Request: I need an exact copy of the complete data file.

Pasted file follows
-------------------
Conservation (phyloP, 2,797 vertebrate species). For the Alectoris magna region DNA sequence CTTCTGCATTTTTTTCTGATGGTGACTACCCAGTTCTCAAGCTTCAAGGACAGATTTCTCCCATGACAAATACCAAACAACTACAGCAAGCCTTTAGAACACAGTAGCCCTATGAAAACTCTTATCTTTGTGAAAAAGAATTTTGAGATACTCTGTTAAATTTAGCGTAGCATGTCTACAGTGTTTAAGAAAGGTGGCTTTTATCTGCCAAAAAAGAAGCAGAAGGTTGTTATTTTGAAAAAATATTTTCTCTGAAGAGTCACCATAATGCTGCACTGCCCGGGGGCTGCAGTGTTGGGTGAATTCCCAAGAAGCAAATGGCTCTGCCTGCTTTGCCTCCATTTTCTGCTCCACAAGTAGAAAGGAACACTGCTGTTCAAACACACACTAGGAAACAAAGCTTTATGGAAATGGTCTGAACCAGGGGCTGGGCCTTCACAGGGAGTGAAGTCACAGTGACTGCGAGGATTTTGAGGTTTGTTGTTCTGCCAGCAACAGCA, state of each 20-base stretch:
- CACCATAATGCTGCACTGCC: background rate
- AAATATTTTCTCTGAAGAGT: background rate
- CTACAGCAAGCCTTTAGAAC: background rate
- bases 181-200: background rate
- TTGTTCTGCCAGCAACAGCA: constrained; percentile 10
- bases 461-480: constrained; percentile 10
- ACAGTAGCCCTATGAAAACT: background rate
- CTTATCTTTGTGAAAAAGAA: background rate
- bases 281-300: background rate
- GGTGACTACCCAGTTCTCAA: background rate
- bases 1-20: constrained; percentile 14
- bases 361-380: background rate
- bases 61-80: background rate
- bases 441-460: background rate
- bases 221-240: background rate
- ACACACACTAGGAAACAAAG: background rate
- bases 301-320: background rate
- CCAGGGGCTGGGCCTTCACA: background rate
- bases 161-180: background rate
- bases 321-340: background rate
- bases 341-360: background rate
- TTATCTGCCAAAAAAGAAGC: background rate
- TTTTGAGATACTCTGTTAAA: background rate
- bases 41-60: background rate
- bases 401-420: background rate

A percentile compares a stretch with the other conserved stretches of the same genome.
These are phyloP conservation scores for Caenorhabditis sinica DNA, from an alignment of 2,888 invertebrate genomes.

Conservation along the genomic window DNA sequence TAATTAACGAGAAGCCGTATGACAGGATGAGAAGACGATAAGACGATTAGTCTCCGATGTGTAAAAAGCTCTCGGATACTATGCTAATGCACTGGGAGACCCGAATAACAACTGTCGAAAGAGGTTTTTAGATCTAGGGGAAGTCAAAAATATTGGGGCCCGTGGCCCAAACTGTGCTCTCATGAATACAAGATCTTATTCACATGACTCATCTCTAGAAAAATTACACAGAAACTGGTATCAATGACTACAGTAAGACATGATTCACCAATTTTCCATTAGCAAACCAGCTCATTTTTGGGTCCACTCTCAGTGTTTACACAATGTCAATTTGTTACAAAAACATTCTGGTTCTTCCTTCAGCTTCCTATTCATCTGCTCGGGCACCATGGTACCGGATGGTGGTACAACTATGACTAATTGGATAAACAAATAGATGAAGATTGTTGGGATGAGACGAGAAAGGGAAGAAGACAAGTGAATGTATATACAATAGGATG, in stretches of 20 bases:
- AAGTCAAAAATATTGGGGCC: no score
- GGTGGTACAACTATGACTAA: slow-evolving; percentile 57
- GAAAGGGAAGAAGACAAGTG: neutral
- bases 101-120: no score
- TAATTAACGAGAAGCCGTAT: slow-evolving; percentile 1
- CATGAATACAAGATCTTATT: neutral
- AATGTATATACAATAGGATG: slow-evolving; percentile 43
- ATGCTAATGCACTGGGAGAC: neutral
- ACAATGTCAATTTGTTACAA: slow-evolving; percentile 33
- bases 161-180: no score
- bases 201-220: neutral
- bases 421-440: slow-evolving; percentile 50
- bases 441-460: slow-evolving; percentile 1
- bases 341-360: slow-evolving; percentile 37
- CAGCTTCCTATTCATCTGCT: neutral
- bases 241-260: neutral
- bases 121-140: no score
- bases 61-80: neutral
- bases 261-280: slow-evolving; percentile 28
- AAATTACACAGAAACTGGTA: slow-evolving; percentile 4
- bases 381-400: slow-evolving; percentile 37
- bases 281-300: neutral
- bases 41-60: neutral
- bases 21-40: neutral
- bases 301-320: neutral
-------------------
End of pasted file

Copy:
Conservation (phyloP, 2,797 vertebrate species). For the Alectoris magna region DNA sequence CTTCTGCATTTTTTTCTGATGGTGACTACCCAGTTCTCAAGCTTCAAGGACAGATTTCTCCCATGACAAATACCAAACAACTACAGCAAGCCTTTAGAACACAGTAGCCCTATGAAAACTCTTATCTTTGTGAAAAAGAATTTTGAGATACTCTGTTAAATTTAGCGTAGCATGTCTACAGTGTTTAAGAAAGGTGGCTTTTATCTGCCAAAAAAGAAGCAGAAGGTTGTTATTTTGAAAAAATATTTTCTCTGAAGAGTCACCATAATGCTGCACTGCCCGGGGGCTGCAGTGTTGGGTGAATTCCCAAGAAGCAAATGGCTCTGCCTGCTTTGCCTCCATTTTCTGCTCCACAAGTAGAAAGGAACACTGCTGTTCAAACACACACTAGGAAACAAAGCTTTATGGAAATGGTCTGAACCAGGGGCTGGGCCTTCACAGGGAGTGAAGTCACAGTGACTGCGAGGATTTTGAGGTTTGTTGTTCTGCCAGCAACAGCA, state of each 20-base stretch:
- CACCATAATGCTGCACTGCC: background rate
- AAATATTTTCTCTGAAGAGT: background rate
- CTACAGCAAGCCTTTAGAAC: background rate
- bases 181-200: background rate
- TTGTTCTGCCAGCAACAGCA: constrained; percentile 10
- bases 461-480: constrained; percentile 10
- ACAGTAGCCCTATGAAAACT: background rate
- CTTATCTTTGTGAAAAAGAA: background rate
- bases 281-300: background rate
- GGTGACTACCCAGTTCTCAA: background rate
- bases 1-20: constrained; percentile 14
- bases 361-380: background rate
- bases 61-80: background rate
- bases 441-460: background rate
- bases 221-240: background rate
- ACACACACTAGGAAACAAAG: background rate
- bases 301-320: background rate
- CCAGGGGCTGGGCCTTCACA: background rate
- bases 161-180: background rate
- bases 321-340: background rate
- bases 341-360: background rate
- TTATCTGCCAAAAAAGAAGC: background rate
- TTTTGAGATACTCTGTTAAA: background rate
- bases 41-60: background rate
- bases 401-420: background rate

A percentile compares a stretch with the other conserved stretches of the same genome.
These are phyloP conservation scores for Caenorhabditis sinica DNA, from an alignment of 2,888 invertebrate genomes.

Conservation along the genomic window DNA sequence TAATTAACGAGAAGCCGTATGACAGGATGAGAAGACGATAAGACGATTAGTCTCCGATGTGTAAAAAGCTCTCGGATACTATGCTAATGCACTGGGAGACCCGAATAACAACTGTCGAAAGAGGTTTTTAGATCTAGGGGAAGTCAAAAATATTGGGGCCCGTGGCCCAAACTGTGCTCTCATGAATACAAGATCTTATTCACATGACTCATCTCTAGAAAAATTACACAGAAACTGGTATCAATGACTACAGTAAGACATGATTCACCAATTTTCCATTAGCAAACCAGCTCATTTTTGGGTCCACTCTCAGTGTTTACACAATGTCAATTTGTTACAAAAACATTCTGGTTCTTCCTTCAGCTTCCTATTCATCTGCTCGGGCACCATGGTACCGGATGGTGGTACAACTATGACTAATTGGATAAACAAATAGATGAAGATTGTTGGGATGAGACGAGAAAGGGAAGAAGACAAGTGAATGTATATACAATAGGATG, in stretches of 20 bases:
- AAGTCAAAAATATTGGGGCC: no score
- GGTGGTACAACTATGACTAA: slow-evolving; percentile 57
- GAAAGGGAAGAAGACAAGTG: neutral
- bases 101-120: no score
- TAATTAACGAGAAGCCGTAT: slow-evolving; percentile 1
- CATGAATACAAGATCTTATT: neutral
- AATGTATATACAATAGGATG: slow-evolving; percentile 43
- ATGCTAATGCACTGGGAGAC: neutral
- ACAATGTCAATTTGTTACAA: slow-evolving; percentile 33
- bases 161-180: no score
- bases 201-220: neutral
- bases 421-440: slow-evolving; percentile 50
- bases 441-460: slow-evolving; percentile 1
- bases 341-360: slow-evolving; percentile 37
- CAGCTTCCTATTCATCTGCT: neutral
- bases 241-260: neutral
- bases 121-140: no score
- bases 61-80: neutral
- bases 261-280: slow-evolving; percentile 28
- AAATTACACAGAAACTGGTA: slow-evolving; percentile 4
- bases 381-400: slow-evolving; percentile 37
- bases 281-300: neutral
- bases 41-60: neutral
- bases 21-40: neutral
- bases 301-320: neutral